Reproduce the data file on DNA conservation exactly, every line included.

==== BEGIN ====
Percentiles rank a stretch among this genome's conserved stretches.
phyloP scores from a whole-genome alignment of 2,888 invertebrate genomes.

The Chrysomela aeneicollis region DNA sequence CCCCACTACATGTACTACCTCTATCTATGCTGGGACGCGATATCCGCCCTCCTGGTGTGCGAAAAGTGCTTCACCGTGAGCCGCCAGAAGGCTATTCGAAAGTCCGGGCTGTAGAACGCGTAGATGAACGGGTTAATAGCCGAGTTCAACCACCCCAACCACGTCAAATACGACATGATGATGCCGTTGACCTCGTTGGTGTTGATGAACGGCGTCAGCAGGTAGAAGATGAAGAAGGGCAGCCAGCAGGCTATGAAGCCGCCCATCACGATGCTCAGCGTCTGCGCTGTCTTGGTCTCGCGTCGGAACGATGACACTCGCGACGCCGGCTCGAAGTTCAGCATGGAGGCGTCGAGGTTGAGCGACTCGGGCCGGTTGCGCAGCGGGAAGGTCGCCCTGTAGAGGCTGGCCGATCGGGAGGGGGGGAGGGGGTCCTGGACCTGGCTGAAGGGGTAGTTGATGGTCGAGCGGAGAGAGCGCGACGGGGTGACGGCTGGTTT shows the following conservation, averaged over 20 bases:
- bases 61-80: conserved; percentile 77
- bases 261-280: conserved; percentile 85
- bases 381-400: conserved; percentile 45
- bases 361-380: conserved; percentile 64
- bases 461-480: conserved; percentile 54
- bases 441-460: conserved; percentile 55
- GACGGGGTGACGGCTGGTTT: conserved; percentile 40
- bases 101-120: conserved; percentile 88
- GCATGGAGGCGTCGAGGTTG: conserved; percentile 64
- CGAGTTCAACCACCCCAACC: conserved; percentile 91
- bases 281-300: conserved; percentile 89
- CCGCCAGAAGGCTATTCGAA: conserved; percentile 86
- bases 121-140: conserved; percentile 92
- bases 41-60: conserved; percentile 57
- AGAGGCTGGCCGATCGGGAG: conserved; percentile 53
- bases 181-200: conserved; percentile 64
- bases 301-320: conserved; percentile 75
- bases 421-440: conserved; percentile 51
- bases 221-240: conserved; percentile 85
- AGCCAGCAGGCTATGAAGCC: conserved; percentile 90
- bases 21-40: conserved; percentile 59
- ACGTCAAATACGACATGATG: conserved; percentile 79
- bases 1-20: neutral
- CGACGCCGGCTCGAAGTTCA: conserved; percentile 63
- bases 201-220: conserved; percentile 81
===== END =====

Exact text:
Percentiles rank a stretch among this genome's conserved stretches.
phyloP scores from a whole-genome alignment of 2,888 invertebrate genomes.

The Chrysomela aeneicollis region DNA sequence CCCCACTACATGTACTACCTCTATCTATGCTGGGACGCGATATCCGCCCTCCTGGTGTGCGAAAAGTGCTTCACCGTGAGCCGCCAGAAGGCTATTCGAAAGTCCGGGCTGTAGAACGCGTAGATGAACGGGTTAATAGCCGAGTTCAACCACCCCAACCACGTCAAATACGACATGATGATGCCGTTGACCTCGTTGGTGTTGATGAACGGCGTCAGCAGGTAGAAGATGAAGAAGGGCAGCCAGCAGGCTATGAAGCCGCCCATCACGATGCTCAGCGTCTGCGCTGTCTTGGTCTCGCGTCGGAACGATGACACTCGCGACGCCGGCTCGAAGTTCAGCATGGAGGCGTCGAGGTTGAGCGACTCGGGCCGGTTGCGCAGCGGGAAGGTCGCCCTGTAGAGGCTGGCCGATCGGGAGGGGGGGAGGGGGTCCTGGACCTGGCTGAAGGGGTAGTTGATGGTCGAGCGGAGAGAGCGCGACGGGGTGACGGCTGGTTT shows the following conservation, averaged over 20 bases:
- bases 61-80: conserved; percentile 77
- bases 261-280: conserved; percentile 85
- bases 381-400: conserved; percentile 45
- bases 361-380: conserved; percentile 64
- bases 461-480: conserved; percentile 54
- bases 441-460: conserved; percentile 55
- GACGGGGTGACGGCTGGTTT: conserved; percentile 40
- bases 101-120: conserved; percentile 88
- GCATGGAGGCGTCGAGGTTG: conserved; percentile 64
- CGAGTTCAACCACCCCAACC: conserved; percentile 91
- bases 281-300: conserved; percentile 89
- CCGCCAGAAGGCTATTCGAA: conserved; percentile 86
- bases 121-140: conserved; percentile 92
- bases 41-60: conserved; percentile 57
- AGAGGCTGGCCGATCGGGAG: conserved; percentile 53
- bases 181-200: conserved; percentile 64
- bases 301-320: conserved; percentile 75
- bases 421-440: conserved; percentile 51
- bases 221-240: conserved; percentile 85
- AGCCAGCAGGCTATGAAGCC: conserved; percentile 90
- bases 21-40: conserved; percentile 59
- ACGTCAAATACGACATGATG: conserved; percentile 79
- bases 1-20: neutral
- CGACGCCGGCTCGAAGTTCA: conserved; percentile 63
- bases 201-220: conserved; percentile 81